Building the signal comparator
To make this system work you must have to very similar if not identical receiver modules. The modules can vary even within the manufacturer, so check you receivers RSSI pins to verify that they have the same voltage range. Locating the RSSI pins on your receiver modules is not difficult. If you donít know where they are, you can easily find them by checking your voltages on each pin and turn on and off your video TX and see which one changes. Itís usually pin #8 if you have a Comtech module, but Iíve also seen pin #6 on other models.
Now that you have located the RSSI pin, you must identify the scaling direction. If the RSSI volage INCREASES with signal strength you have POSITIVE SCALING. If RSSI voltage DECREASES with stronger signal, then you have INVERSE SCALING.
In the case that the RSSI pins do not have the same range, you must use a potentiometer to adjust the voltages so that they are identical (at least on low signal out). This is simple. All you need to do is connect the RSSI wire to one of the fixed terminals of the potentiometer and the other end of the potentiometer to ground. Connect a wire to the adjustable pin of the potentiometer. Now adjust the potentiometers so that the output voltage is the same when there is no signal (ie. TX not powered up). The high signal strength adjustment isnít critical since if you have a good signal, there is no need to switch.
(no longer used in V2)
The first thing you need is to obtain your 5V source. Solder in the uA7805 regulator. It will share a common ground with your 12V source. I had my 12V source also connected to the jacks for my 2 receivers and also had a voltage monitor I bought from DPCAV
. This way I could monitor my entire system and power it from a single battery. I also connected a cable to the 5V source to power my video glasses as well. To make it, I simply cut and old cell phone charger end and used that.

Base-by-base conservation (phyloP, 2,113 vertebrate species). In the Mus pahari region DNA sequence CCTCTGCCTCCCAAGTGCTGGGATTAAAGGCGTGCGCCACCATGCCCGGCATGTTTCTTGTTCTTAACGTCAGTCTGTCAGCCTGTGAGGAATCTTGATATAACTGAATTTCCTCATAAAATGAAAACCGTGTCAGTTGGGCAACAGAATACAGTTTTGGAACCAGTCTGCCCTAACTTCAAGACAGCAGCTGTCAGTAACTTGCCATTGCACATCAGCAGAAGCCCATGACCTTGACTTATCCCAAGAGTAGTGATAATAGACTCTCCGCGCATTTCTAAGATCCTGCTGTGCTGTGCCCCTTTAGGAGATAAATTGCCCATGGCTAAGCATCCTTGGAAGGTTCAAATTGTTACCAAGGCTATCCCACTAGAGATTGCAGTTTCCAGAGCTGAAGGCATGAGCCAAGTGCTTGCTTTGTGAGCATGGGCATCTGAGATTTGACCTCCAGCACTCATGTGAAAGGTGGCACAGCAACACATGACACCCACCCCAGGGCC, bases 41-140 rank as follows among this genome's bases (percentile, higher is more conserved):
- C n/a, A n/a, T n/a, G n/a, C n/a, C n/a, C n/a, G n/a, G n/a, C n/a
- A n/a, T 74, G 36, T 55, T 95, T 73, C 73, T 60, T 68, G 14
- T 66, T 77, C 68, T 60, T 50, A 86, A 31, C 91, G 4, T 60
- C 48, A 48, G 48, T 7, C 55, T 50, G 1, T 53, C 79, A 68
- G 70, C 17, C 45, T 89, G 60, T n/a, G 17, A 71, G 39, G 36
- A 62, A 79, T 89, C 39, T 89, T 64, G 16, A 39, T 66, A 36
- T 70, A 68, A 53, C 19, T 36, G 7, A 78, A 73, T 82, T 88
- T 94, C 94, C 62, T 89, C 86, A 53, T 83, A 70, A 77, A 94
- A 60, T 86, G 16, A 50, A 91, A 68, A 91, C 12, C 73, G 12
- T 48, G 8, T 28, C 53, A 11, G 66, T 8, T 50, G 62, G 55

You should need to have a buffer in the circuit to reduce the impedance of the RSSI and disconnect it from the circuit when it changes state. For this I used a LM358 OpAmp. It is a dual unit chip and can be found for dirt cheap on Ebay. This can be powered from the 12V source or the 5V source. It doesnít matter. I chose the 5V.
Connect your RSSI wire from your module to either (+) terminals of the LM358. Connect the (-) to the output terminal with a jumper. This is a simple opamp buffer.
The voltage comparator:
(V2 uses the LM358 instead of the 393)
Despite having the same circuit description and denotation as a OpAmp, the LM393 is not really an OpAmp. It is more an impedance amplifier. Thus you need to provide power to itís output terminal through a resistor. The voltage comparator works by either making a conductive path for this resistance (effectively bringing the output to ground) or by giving high impedance (making the output the full 5V).
Connect the (V+) of the LM393 to your 5V source, and the ground should be connected to the (V-) or (GND) terminal of the LM393. Now connect a 2K resistor between the V+ terminal and the output of the LM393.
Connect the 10 K resistors to the (+) terminal of the LM393 and the other to the (-) terminal. Connect the other end to the output of each buffer. A capacitor should be placed from the (+) and (-) terminals of the LM393 to ground to allow some delay in channel selection. The smaller the capacitor, the shorter the delay. Instantaneous selection will likely cause frequent switching and therefore some delay is desired. Now install the potentiometer with the variable pin connected to the output of the LM393 and either of the other pins (but not both) to the (V+) terminal of the LM393.
Schematics are attached.
This is a bit more advanced, but offers more versatility.
The buffer now has a potentiometer before the RSSI's enter the LM358. This must be calibrated. The way to do this is to turn on both VRx units, but not your VTx. Adjust the potentiometers so that the RSSI readings are equal on the inputs of the LM358.
There is also a gain feature. This is the feedback resistor network (the 22 and 15K resistors). This gives better sensitivity at low signal strength. The 22K resistor can be replaced with a potentiometer for instances where you have two completely different modules in which the RSSI values scale differently. In the event that the RSSI values scale in different directions, you can reverse the input of either of the LM358 inputs and it will scale the opposite direction.
Version 2 no longer uses the LM393. It now uses 2 LM358 chips. This means it can now be run completely on a 12V source. No 5V regulator is needed.